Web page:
AppleInsider is supported by its audience and may earn commission as an Amazon Associate and affiliate partner on qualifying purchases. These affiliate partnerships do not influence our editorial content.
Despite Tim Cook's harsh dismissal of "guesstimators," research firm IHS Technology claims Apple's latest iPhone 6s and 6s Plus hardware bears material costs of $211.50 and $236, respectively.
According to the firm's findings, Apple's new 3D Touch display was the most costly single component at $52.50 for the iPhone 6s Plus, followed by the A9 processor at $22 apiece, reports Re/code. Other key components include a 2GB DRAM module priced at $17, Qualcomm baseband chip for $13 and front and rear camera modules at $22.50.
Pricing for a 16GB NAND flash chip is estimated at $5.50, while iPhone's WLAN module and battery pack come in at $6 and $4.50, respectively. Combined cost for onboard audio hardware, NFC controller, accelerometer/gyroscope, barometer and compass come in at $18. Miscellaneous items like enclosures, circuit boards and connectors account for another $42, while assembly fees come out to $4.50 per device.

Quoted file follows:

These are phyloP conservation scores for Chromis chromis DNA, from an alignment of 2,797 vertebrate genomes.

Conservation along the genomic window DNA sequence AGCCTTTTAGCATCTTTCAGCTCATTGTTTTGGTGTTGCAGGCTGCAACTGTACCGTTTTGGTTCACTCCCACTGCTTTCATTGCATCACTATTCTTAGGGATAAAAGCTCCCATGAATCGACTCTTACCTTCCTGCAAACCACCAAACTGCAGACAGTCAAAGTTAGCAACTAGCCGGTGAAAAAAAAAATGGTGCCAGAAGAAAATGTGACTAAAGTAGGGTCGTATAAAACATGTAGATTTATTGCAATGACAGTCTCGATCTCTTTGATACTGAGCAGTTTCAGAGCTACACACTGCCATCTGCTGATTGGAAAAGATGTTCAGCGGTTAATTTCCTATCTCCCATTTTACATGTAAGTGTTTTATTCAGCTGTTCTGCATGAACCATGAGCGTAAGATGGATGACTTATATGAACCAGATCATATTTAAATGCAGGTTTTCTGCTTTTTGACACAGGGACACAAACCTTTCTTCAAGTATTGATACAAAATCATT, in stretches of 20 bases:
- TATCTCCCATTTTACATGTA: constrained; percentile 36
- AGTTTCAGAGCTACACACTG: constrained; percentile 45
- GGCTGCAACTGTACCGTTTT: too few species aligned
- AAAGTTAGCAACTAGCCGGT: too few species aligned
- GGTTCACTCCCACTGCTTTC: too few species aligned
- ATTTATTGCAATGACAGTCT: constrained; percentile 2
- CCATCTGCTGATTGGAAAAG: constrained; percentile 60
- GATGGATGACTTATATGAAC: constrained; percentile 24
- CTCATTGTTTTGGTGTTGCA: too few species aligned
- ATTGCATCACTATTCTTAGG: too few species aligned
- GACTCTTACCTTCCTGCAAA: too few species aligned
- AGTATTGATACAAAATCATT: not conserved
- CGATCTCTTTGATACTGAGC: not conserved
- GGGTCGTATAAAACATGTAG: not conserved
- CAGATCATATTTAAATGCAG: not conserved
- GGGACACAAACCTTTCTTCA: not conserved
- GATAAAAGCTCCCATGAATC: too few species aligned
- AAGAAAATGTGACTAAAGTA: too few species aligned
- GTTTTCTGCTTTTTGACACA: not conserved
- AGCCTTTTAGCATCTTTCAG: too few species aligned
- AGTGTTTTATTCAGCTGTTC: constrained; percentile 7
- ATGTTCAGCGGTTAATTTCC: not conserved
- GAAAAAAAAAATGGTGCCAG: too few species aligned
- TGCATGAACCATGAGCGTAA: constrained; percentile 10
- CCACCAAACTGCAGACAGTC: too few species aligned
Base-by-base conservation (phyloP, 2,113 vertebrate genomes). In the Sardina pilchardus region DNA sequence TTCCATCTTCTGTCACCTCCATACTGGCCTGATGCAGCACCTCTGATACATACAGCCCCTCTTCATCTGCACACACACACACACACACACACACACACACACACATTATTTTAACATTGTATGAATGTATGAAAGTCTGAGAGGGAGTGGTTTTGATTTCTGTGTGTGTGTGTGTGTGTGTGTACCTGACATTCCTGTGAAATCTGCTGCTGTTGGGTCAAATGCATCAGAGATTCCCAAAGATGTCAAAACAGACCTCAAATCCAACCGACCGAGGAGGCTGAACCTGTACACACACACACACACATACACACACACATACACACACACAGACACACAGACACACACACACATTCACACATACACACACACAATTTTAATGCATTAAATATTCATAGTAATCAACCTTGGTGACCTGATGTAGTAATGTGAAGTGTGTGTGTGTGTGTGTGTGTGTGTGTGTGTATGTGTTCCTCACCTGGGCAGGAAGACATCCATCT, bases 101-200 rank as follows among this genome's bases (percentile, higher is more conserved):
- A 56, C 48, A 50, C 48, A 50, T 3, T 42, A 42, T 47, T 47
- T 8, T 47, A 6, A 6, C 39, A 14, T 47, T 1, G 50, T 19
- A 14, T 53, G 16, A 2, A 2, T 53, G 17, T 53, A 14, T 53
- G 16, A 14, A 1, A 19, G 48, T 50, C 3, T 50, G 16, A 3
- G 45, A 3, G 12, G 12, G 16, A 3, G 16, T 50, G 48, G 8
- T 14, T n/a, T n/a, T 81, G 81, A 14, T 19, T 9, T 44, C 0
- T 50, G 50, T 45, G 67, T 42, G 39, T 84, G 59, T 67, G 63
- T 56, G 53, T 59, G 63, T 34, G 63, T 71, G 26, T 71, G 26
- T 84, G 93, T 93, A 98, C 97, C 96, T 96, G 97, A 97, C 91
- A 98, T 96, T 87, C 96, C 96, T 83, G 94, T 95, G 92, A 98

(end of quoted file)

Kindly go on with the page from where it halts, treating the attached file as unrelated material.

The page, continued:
It appears IHS is hedging its bets after Cook slammed what he calls supply chain "guesstimators" in April, as Senior Research Director Andrew Rassweiler said his firm's numbers do not account for research and development, logistics, marketing and other costs. During Apple's quarterly conference call for the second quarter, Cook said he has never seen an estimated bill of materials breakdown "that's even close to accurate."
An initial teardown conducted last week showed iPhone 6s and 6s Plus share a largely unchanged internal layout in respect to last year's models. The overall dimensions increased slightly, as Apple had to make room for a thicker — and much heavier — 3D Touch display, while a decrease in battery size left space for the new Taptic Engine vibration mechanism.
Most recently Chipworks discovered Apple dual-sourced A9 SoC production from Samsung and TSMC, finding Samsung's 14nm fabrication process yields a chip 10 percent smaller than TSMC's design based on a 16nm FinFET process.